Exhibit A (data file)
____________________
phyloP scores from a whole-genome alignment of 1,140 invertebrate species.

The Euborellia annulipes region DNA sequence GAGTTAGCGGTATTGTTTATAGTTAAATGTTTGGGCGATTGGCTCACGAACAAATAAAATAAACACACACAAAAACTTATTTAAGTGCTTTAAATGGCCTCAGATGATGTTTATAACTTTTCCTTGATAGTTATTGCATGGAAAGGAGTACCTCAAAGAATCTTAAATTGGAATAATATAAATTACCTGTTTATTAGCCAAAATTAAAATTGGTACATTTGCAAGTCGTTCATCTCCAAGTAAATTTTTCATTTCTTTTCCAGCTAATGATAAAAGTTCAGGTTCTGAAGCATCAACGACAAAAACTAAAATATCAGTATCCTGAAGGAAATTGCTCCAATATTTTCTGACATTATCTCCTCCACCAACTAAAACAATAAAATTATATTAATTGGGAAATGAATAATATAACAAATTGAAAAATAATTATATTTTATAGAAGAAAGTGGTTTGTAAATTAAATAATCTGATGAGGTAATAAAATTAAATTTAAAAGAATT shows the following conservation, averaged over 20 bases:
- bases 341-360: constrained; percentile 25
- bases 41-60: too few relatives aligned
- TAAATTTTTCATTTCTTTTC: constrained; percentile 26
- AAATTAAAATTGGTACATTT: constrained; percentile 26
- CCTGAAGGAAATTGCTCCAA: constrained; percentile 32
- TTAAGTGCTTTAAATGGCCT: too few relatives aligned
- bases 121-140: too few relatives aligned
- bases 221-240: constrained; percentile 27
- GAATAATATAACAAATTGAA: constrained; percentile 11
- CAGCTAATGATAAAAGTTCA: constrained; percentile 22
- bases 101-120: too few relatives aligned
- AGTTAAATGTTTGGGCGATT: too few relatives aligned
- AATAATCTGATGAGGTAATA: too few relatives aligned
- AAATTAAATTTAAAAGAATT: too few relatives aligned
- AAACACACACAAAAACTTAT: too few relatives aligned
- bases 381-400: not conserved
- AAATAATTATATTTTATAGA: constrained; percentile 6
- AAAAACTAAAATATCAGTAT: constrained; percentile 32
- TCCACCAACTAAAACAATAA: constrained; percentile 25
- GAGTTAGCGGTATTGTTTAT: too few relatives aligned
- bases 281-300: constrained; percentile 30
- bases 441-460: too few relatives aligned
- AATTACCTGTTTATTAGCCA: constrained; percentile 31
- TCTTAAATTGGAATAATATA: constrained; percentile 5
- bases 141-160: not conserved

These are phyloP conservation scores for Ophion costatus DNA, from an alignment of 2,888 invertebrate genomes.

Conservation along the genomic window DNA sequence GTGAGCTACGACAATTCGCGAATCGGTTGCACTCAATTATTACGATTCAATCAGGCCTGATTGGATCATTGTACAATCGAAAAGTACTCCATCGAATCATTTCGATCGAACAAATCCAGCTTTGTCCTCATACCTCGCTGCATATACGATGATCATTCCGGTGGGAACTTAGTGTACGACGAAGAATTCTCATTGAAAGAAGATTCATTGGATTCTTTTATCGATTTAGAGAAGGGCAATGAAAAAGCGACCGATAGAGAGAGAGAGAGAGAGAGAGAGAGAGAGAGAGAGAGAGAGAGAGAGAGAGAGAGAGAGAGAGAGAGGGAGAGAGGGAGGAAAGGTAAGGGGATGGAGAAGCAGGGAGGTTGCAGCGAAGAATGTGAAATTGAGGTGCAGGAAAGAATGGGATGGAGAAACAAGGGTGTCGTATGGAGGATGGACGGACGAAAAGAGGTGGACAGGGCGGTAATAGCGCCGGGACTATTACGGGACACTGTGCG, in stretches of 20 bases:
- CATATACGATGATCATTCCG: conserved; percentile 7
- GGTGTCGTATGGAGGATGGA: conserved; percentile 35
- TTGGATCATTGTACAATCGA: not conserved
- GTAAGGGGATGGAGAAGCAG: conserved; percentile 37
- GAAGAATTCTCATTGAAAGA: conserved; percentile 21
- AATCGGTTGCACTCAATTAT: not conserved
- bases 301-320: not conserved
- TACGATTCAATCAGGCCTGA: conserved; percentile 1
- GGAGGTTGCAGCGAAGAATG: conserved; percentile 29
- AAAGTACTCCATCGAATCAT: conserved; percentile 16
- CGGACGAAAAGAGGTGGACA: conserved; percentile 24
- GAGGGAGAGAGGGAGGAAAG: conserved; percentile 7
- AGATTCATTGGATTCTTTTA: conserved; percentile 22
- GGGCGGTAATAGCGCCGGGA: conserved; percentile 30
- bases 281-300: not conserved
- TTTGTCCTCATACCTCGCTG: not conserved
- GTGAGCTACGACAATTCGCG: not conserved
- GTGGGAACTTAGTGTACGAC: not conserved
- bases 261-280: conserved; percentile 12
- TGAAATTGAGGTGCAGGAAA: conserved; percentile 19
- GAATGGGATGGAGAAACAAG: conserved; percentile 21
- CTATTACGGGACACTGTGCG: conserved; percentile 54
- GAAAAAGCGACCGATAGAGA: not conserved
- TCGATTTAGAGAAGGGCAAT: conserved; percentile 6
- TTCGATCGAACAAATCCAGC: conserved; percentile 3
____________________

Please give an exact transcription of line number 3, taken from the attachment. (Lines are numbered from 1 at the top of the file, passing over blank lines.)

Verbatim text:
- bases 341-360: constrained; percentile 25